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Interactions between plasma concentrations of folate and markers of vitamin B(12) status with cognitive performance in elderly people not exposed to folic acid fortification: the Hordaland Health Study.
Br J Nutr 2014; 111(6):1085-95BJ

Abstract

A combination of high folate with low vitamin B12 plasma status has been associated with cognitive impairment in a population exposed to mandatory folic acid fortification. The objective of the present study was to examine the interactions between plasma concentrations of folate and vitamin B12 markers in relation to cognitive performance in Norwegian elderly who were unexposed to mandatory or voluntary folic acid fortification. Cognitive performance was assessed by six cognitive tests in 2203 individuals aged 72-74 years. A combined score was calculated using principal component analysis. The associations of folate concentrations, vitamin B12 markers (total vitamin B12, holotranscobalamin (holoTC) and methylmalonic acid (MMA)) and their interactions in relation to cognitive performance were evaluated by quantile regression and least-squares regression, adjusted for sex, education, apo-ɛ4 genotype, history of CVD/hypertension and creatinine. Cross-sectional analyses revealed an interaction (P= 0·009) between plasma concentrations of folate and vitamin B12 in relation to cognitive performance. Plasma vitamin B12 concentrations in the lowest quartile (< 274 pmol/l) combined with plasma folate concentrations in the highest quartile (>18·5 nmol/l) were associated with a reduced risk of cognitive impairment compared with plasma concentrations in the middle quartiles of both vitamins (OR 0·22, 95 % CI 0·05, 0·92). The interaction between folate and holoTC or MMA in relation to cognitive performance was not significant. In conclusion, this large study population unexposed to mandatory folic acid fortification showed that plasma folate, but not plasma vitamin B12, was associated with cognitive performance. Among the elderly participants with vitamin B12 concentrations in the lower range, the association between plasma folate and cognitive performance was strongest.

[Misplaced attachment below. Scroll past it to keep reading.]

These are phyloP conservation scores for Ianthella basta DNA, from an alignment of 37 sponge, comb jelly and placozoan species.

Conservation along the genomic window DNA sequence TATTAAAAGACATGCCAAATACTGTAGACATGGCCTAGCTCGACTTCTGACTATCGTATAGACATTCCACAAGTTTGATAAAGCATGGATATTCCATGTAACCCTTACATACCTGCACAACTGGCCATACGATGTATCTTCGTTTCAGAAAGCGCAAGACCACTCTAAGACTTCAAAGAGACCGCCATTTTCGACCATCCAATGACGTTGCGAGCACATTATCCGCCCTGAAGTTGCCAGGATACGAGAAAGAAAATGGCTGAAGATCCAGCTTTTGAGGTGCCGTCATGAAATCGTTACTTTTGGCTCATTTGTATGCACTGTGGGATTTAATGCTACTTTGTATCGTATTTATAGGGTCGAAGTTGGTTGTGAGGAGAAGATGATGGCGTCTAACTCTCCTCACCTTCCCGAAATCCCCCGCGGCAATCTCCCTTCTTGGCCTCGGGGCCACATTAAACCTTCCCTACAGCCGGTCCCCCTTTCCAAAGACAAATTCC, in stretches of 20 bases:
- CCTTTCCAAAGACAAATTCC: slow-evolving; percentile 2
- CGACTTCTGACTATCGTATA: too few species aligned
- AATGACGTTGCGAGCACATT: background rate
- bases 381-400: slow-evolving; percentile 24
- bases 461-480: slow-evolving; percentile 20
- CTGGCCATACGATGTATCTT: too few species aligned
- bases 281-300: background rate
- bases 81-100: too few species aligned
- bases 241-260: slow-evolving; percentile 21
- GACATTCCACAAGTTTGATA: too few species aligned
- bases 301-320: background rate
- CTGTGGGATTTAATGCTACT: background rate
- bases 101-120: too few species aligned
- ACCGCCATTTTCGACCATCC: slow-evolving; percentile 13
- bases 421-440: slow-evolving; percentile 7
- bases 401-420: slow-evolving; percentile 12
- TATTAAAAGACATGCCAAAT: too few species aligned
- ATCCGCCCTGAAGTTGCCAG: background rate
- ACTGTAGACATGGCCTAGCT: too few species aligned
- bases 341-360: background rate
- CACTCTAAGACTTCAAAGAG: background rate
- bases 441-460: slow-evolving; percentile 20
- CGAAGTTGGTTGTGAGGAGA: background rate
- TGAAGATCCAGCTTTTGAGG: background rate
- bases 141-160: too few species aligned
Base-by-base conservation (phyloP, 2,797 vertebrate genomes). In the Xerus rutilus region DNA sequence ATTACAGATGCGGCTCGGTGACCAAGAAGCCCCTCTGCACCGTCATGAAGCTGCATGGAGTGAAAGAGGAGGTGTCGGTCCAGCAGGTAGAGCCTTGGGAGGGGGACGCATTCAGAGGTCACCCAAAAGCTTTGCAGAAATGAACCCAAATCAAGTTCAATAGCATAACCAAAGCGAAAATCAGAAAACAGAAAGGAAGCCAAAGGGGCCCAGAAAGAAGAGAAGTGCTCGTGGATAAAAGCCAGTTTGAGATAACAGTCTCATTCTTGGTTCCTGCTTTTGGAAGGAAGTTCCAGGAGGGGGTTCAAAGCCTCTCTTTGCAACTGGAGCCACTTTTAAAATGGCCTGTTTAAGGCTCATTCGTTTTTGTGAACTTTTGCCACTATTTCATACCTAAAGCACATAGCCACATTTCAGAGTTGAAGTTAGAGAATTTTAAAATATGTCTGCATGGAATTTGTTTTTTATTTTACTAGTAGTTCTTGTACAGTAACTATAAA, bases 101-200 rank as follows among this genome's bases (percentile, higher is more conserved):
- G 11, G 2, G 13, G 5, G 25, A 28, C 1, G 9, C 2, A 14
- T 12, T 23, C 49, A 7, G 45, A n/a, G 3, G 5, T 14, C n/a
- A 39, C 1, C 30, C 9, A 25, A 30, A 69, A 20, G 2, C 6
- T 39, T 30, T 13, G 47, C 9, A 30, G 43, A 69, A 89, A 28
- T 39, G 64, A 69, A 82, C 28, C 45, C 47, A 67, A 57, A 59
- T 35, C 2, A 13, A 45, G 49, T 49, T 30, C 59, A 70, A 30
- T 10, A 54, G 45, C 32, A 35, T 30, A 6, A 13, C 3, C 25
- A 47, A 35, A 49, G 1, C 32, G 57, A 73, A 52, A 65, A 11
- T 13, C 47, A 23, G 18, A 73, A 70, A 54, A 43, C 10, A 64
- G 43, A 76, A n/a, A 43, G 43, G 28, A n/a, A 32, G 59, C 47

Authors+Show Affiliations

Division of Human Nutrition, Wageningen University, PO Box 8129, 6700 EV, Wageningen, The Netherlands.Section for Pharmacology, Department of Clinical Science, University of Bergen, Bergen, Norway.Department of Global Public Health and Primary Care, University of Bergen, Bergen, Norway.Department of Global Public Health and Primary Care, University of Bergen, Bergen, Norway.Section for Cardiology, Department of Clinical Science, University of Bergen, Bergen, Norway.Division of Human Nutrition, Wageningen University, PO Box 8129, 6700 EV, Wageningen, The Netherlands.Division of Human Nutrition, Wageningen University, PO Box 8129, 6700 EV, Wageningen, The Netherlands.Department of Nutrition, Faculty of Medicine, Institute of Basic Medical Sciences, University of Oslo, Oslo, Norway.Department of Nutrition, Faculty of Medicine, Institute of Basic Medical Sciences, University of Oslo, Oslo, Norway.Department of Pharmacology, Oxford Project to Investigate Memory and Ageing (OPTIMA), University of Oxford, Oxford, UK.Section for Pharmacology, Department of Clinical Science, University of Bergen, Bergen, Norway.

Pub Type(s)

Journal Article
Research Support, Non-U.S. Gov't

Language

eng

PubMed ID

24229560

Citation

Doets, Esmée L., et al. "Interactions Between Plasma Concentrations of Folate and Markers of Vitamin B(12) Status With Cognitive Performance in Elderly People Not Exposed to Folic Acid Fortification: the Hordaland Health Study." The British Journal of Nutrition, vol. 111, no. 6, 2014, pp. 1085-95.